Regarding the Radburn: New Law Enhances Voting Participation Rights in New Jersey Community Associations

Posted by on Jul 18, 2017 in Board Meetings, Elections/Voting, Legal Decisions, Legislation

By Jonathan H. Katz, Esq.

On July 13, 2017, New Jersey Governor Chris Christie signed into law P.L. 2017, Ch. 106 (S-2492/A-4091). The new law makes significant changes to the Planned Real Estate Development Full Disclosure Act (“PREDFDA”), N.J.S.A. 45:22A-43 et seq., with respect to procedures for board elections and voting participation rights. Although the legislation comes in direct response to complaints over a specific association – the Radburn Association in Fair Lawn – it will affect most, if not all, of the estimated 7,000 community associations located in New Jersey.

As outlined in a January 2017 article, the historic Radburn was established in 1929 as a “Town for the Motor Age.” The Radburn boasts 18 acres of internal parks, a shopping plaza, an elementary school, and “other remnants of the founders’ ambitious attempt to create a self-sufficient community.” However, for the past decade, pressure has been increasing from residents seeking to change what they considered to be an outdated and secretive process that the Raburn utilizes to elect its Board of Trustees. Specifically, not every owner in the Radburn was granted the right to either run for or vote for its Board. These issues led to litigation and caused so much uproar that State Senator Robert Gordon (D-Fair Lawn) introduced this legislation to make the election/voting process more inclusive and transparent.

Now that this legislation has been signed into law, it will change not only the Radburn’s elections, but will also have implications for most of New Jersey’s condominiums and homeowners associations. In fact, most of these newly enacted provisions will trump every association’s current by-laws. The most relevant provisions of the new legislation are as follows:

Read More

New Jersey Appellate Division Closes the Door on Mortgagee in Possession Actions: Woodlands Community Association, Inc. v. Mitchell

Posted by on Jun 12, 2017 in Assessments, Collections, Legal Decisions

By Jonathan H. Katz, Esq.

Over the past ten or so years, community associations in New Jersey have struggled with delinquent owners who, for numerous reasons, have ignored their responsibility to pay their common expense assessments and, in some cases, abandoned their homes. Many of these homes sat (or still sit) vacant for years due to the fact that mortgage lenders did not – or for a few years were prohibited by the courts from – prosecuting mortgage foreclosure actions. Since we are only now starting to see some increasing movement with mortgage foreclosures and Sheriff’s sales, associations were required to find creative ways to collect these past due assessments.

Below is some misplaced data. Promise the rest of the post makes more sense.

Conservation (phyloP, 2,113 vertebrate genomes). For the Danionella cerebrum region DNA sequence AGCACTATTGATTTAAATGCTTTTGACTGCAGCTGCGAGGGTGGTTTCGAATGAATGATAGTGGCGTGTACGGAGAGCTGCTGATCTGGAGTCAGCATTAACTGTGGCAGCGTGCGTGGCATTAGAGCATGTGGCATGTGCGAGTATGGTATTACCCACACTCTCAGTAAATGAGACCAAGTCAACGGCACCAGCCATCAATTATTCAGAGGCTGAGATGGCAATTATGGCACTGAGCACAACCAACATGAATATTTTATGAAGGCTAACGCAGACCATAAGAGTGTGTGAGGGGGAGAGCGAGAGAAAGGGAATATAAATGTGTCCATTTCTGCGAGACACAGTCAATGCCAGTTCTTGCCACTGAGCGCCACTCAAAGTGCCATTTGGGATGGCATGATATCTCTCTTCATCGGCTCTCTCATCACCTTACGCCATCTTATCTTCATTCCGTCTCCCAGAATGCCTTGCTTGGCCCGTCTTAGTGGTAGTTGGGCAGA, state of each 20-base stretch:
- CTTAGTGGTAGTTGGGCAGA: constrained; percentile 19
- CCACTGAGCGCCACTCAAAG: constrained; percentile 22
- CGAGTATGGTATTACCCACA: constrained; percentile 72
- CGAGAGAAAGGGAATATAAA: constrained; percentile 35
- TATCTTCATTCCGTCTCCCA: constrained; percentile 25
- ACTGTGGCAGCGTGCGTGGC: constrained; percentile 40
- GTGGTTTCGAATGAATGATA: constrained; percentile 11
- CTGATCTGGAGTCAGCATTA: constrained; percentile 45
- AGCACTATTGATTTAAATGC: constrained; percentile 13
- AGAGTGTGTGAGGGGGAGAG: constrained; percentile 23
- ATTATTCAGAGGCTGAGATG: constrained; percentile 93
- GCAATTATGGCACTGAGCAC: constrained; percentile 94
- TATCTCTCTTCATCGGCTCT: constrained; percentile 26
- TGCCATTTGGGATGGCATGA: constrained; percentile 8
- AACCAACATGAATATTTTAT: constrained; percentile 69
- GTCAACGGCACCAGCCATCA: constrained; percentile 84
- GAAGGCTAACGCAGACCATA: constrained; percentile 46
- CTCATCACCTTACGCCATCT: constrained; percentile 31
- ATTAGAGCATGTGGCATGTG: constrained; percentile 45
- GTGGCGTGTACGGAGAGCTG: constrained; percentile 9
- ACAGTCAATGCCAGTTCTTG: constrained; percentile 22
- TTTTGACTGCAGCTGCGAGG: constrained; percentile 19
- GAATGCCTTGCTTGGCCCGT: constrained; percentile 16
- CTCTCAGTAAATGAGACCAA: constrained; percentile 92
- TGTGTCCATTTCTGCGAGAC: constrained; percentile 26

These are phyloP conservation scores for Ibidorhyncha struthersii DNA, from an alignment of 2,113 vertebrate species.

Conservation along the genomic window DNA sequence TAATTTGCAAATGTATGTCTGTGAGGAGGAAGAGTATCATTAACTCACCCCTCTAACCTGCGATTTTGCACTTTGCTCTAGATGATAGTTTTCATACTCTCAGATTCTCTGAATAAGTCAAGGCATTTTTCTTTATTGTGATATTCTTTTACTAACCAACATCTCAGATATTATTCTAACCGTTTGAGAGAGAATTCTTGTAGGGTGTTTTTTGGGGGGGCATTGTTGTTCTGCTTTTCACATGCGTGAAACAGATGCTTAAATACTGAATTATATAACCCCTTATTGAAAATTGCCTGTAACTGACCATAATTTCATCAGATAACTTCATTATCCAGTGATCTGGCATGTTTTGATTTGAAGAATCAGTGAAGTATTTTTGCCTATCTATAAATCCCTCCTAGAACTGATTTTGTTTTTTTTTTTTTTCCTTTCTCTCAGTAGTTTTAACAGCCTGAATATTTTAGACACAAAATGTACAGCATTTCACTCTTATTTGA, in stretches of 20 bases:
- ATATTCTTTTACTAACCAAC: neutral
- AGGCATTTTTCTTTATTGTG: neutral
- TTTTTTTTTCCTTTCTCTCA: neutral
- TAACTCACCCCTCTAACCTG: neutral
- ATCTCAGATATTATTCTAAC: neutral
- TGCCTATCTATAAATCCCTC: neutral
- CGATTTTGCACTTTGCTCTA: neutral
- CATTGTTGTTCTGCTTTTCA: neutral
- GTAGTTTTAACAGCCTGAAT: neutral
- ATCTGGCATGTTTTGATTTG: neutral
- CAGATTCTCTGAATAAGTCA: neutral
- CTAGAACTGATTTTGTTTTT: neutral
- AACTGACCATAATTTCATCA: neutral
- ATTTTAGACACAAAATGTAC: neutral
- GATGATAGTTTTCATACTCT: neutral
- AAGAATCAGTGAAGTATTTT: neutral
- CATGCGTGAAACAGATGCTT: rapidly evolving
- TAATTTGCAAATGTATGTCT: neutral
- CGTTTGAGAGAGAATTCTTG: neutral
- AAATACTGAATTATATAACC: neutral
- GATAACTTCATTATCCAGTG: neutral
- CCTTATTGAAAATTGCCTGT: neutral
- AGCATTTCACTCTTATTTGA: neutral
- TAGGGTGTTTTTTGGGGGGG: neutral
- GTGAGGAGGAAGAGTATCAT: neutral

When traditional collection methods failed, some associations opted to foreclose the assessment lien(s) on the delinquent homes. Some obtained authority to rent vacant homes with the assistance of a court-appointed receiver (rent receivers), when and if the courts were amenable to such remedy, which is not always the case. In other circumstances, where the mortgage lender changed the locks or winterized a home, associations sought to hold the mortgage lender responsible for the assessments, claiming that the lender was a “mortgagee in possession”; however, due to a recent published decision, that avenue to collect delinquent assessments has been prohibited in most cases.

On June 6, 2017, the Appellate Division issued a decision in Woodlands Community Association, Inc. v. Mitchell. That decision, which was approved for publication, held that a mortgage lender’s act of securing its interest in the unit (changing the locks and “winterizing” the unit) did not amount to possession and did not create a duty for the lender to pay the ongoing assessments due to the association.

Read More

Poetic Justice: Medford Lakes Colony Club v. Maida

Posted by on Mar 6, 2017 in Architectural Controls, Assessments, Legal Decisions